• Physical evidence of nonmedical percutaneous drug use, such as needle tracks; the examination should include the examination of tattoos,  which might obscure needle tracks;
  • Physical evidence of recent tattooing, ear piercing, or body piercing  (within the past 12 months) where sterile technique was not used.
  • Disseminated lymphadenopathy;
  • Unexplained oral thrush;
  • Blue or purple spots consistent with Kaposi sarcoma;
  • Unexplained jaundice, hepatomegaly, or icterus;
  • Large scab consistent with recent history of smallpox immunization;
  • Eczema vaccinatum, generalized vesicular rash, severely necrotic lesion (consistent with vaccinia necrosum), or corneal scarring (consistent  with vaccinial keratitis).

Laboratory Testing

There is no method to completely ensure that the GC will not have infectious  agents that could be transmitted to the fetus. However, the following  guidance, combined with an adequate medical history and specific exclusion  of individuals at high risk of HIV and other STIs, should dramatically reduce  these risks. Although FDA does not require screening or testing of GCs for  possible transmissible infectious diseases to the fetus, the ASRM  recommends the testing of all GCc and their partners before embryo transfer  to protect the health and interests of all parties involved.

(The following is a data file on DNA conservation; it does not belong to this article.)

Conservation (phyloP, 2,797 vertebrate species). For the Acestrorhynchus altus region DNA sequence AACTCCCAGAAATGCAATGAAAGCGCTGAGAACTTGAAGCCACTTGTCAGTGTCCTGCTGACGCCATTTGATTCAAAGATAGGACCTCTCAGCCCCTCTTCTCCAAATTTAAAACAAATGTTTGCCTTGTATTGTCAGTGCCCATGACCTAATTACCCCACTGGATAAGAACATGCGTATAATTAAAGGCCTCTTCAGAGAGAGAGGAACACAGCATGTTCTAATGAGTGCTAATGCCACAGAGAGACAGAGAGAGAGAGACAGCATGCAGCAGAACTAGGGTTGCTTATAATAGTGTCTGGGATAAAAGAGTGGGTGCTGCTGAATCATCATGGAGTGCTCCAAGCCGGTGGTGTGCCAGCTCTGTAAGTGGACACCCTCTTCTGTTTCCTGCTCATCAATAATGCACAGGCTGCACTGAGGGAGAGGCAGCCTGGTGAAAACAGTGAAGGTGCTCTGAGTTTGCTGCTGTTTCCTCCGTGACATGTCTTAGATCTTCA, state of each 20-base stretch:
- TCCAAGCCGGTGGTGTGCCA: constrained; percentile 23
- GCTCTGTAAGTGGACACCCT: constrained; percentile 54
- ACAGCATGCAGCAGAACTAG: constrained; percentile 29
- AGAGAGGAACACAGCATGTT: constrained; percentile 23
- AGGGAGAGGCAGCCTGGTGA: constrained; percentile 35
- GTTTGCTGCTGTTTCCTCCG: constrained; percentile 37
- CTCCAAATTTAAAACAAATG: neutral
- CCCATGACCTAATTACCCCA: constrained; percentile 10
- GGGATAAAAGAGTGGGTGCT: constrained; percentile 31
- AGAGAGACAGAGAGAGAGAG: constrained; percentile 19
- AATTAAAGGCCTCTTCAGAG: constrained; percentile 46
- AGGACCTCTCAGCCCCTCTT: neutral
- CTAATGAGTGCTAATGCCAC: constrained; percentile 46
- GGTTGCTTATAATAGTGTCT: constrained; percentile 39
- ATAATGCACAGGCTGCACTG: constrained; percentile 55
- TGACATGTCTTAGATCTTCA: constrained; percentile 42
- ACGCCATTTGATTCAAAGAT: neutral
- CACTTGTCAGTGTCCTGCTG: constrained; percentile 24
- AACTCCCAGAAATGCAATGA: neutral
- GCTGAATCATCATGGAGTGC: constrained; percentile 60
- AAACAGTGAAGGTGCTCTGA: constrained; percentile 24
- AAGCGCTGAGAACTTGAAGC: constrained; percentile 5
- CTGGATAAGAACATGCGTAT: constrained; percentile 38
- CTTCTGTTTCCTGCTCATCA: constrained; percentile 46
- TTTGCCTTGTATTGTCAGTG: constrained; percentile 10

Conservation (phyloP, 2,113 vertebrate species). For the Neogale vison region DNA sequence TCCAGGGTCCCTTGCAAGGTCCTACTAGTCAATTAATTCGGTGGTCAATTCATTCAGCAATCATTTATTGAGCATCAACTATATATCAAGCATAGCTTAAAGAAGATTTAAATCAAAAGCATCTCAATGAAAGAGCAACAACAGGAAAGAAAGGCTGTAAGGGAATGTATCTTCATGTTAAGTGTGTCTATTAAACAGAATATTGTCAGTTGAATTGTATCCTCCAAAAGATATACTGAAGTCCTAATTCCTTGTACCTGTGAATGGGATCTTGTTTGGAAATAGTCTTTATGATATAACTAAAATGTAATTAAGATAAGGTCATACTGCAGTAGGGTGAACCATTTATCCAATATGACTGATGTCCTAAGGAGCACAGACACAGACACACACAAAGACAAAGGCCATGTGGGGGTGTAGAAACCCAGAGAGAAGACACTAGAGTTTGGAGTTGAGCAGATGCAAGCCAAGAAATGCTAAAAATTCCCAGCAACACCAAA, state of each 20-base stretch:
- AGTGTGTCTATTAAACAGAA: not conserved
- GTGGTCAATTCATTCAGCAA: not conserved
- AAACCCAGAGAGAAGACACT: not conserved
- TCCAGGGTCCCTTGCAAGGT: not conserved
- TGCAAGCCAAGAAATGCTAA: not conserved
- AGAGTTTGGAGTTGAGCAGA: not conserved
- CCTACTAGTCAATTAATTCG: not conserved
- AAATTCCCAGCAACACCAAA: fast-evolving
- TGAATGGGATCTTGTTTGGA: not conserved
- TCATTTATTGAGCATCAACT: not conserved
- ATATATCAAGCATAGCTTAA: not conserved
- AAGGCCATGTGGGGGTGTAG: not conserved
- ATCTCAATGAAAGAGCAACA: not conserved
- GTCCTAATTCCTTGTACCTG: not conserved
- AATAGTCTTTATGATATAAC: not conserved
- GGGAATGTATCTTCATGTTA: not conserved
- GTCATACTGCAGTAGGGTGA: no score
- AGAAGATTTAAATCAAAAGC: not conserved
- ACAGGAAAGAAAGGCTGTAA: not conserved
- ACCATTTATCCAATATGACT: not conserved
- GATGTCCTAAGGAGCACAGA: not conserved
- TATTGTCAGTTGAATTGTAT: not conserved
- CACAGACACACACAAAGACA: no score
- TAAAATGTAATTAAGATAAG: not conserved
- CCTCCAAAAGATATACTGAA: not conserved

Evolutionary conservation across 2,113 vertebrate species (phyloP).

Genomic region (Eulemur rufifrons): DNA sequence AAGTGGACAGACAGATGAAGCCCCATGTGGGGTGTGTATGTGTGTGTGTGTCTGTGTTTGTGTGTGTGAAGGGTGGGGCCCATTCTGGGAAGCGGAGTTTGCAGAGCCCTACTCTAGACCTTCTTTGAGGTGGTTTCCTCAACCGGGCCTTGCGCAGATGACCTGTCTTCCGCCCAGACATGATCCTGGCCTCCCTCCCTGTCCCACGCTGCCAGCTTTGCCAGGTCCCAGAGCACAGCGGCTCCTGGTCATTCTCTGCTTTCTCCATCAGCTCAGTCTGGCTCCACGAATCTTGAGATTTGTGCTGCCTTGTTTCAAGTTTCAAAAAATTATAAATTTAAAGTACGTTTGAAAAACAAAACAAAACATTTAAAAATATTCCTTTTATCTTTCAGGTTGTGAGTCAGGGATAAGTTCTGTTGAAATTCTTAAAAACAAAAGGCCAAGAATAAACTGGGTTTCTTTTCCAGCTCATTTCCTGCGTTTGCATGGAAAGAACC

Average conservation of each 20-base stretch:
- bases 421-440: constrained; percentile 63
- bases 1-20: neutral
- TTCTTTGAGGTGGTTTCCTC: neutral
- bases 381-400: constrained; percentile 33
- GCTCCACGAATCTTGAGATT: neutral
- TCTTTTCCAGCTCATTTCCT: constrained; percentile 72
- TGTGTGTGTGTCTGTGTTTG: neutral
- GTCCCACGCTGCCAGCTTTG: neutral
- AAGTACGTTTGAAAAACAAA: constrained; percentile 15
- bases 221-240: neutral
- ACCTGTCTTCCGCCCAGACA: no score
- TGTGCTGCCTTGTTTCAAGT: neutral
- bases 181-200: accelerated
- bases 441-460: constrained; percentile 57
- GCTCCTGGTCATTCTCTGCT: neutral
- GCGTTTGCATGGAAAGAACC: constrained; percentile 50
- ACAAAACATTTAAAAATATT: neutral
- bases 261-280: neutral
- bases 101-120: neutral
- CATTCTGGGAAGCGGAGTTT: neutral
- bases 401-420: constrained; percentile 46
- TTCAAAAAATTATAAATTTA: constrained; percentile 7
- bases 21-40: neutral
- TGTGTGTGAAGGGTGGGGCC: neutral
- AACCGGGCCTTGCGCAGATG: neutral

• HIV-1 antibody;
  • HIV-2 antibody;
  • HIV group O antibody;
  • HTLV-1 and HTLV-2 (male partner of GC only);
  • Hepatitis C antibody;
  • Hepatitis B surface antigen;
  • Hepatitis B core antibody (IgG and IgM);
  • HIV, HBV, and HCV nucleic acid test;
  • Serologic test for syphilis;
  • CMV (IgG and IgM) (Male partner of GC only);
  • N. gonorrhoeae and C. trachomatis testing using the nucleic acid test  on urine or a cervical or urethral swab using an FDA-licensed, -approved, or -cleared test labeled for the detection of these organisms  in an asymptomatic, low-prevalence population.
Before acceptance, the potential GC should undergo a complete medical  evaluation by a qualified medical professional, including preconception  counseling and evaluation (9). In addition, the medical professional should provide counseling regarding screening, uterine preparation, embryo transfer, and hormonal support. A uterine cavity evaluation by saline-infusion  sonogram or another modality is highly recommended.

Preconception Testing

  • Blood type and Rh factor. If there is potential for Rh incompatibility, couples should be informed about the obstetric significance of this condition.
  • Cervical cancer screening per guidance from the American College of Obstetricians and Gynecologists (ACOG);
  • Mammogram according to ACOG guidance;
  • Titers for varicella and rubella;
  • Urine drug screen;
  • Clinics should strongly consider requiring vaccination for GCs against  diseases (such as Coronavirus Disease 2019 and other diseases per  CDC, ACOG, and ASRM) and advise IPs to include the requirement of  the vaccination of GCs in their contracts.

Managing Laboratory Results